The Mexico City government said the woman stumbled on the stairs of her home in the city's central Doctores neighborhood as quake alarms rang out and buildings began to shake.
Elsewhere around the country, there were no immediate reports of serious damage, authorities said.
The quake, which the U.S. Geological Survey (USGS) first measured at magnitude 7.0, was weaker and deeper than Monday's temblor, striking at a depth of 20.7 km (12.9 miles).
In Mexico City's Roma Sur neighborhood, alarmed residents ran outdoors in night dresses and pajamas, some wrapped only in blankets. Neighbors comforted each other, holding crying children and pets, as the quake alarm sounded four times.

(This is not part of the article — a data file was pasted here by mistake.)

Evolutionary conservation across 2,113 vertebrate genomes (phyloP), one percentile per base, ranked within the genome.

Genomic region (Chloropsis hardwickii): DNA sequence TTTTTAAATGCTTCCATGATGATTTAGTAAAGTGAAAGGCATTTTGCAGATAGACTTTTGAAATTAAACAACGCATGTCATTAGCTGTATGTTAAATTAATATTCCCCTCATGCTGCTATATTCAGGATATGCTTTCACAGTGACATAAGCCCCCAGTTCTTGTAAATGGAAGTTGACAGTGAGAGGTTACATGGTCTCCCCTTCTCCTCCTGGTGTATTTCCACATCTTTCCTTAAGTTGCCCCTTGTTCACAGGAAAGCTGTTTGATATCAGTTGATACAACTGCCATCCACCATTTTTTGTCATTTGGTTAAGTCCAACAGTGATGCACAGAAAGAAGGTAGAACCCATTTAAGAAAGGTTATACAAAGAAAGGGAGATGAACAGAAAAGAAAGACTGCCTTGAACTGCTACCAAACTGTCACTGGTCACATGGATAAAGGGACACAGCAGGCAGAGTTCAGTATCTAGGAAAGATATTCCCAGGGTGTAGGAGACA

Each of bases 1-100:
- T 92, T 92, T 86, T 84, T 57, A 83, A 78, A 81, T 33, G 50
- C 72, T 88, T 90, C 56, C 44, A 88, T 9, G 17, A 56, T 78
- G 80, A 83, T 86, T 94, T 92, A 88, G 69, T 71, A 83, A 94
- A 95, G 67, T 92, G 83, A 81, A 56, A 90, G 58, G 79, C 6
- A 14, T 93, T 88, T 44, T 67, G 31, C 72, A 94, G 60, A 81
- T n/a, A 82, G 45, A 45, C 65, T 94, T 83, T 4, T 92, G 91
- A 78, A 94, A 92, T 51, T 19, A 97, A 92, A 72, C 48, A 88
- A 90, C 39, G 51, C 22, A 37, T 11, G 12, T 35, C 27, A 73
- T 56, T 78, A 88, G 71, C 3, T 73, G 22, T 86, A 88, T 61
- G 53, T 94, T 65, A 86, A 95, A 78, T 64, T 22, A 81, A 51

The epicenter of Thursday's earthquake, which struck at around 1.16 a.m. local time (0616 GMT), was logged in the state of Michoacan, not far from Monday's temblor.
Mexico's civil protection authorities and President Andres Manuel Lopez Obrador said there were no initial reports of damage in Michoacan or the surrounding regions.
The U.S. Tsunami Warning System said the latest quake did not pose a tsunami threat. Following Monday's quake, the Pacific Tsunami Warning Center had issued a tsunami warning.
Monday's magnitude 7.6 quake struck on the anniversary of deadly earthquakes in 1985 and 2017, killing two people in the Pacific port of Manzanillo.
(Reporting by Mexico City Newsroom; Editing by Michael Perry and Frank Jack Daniel)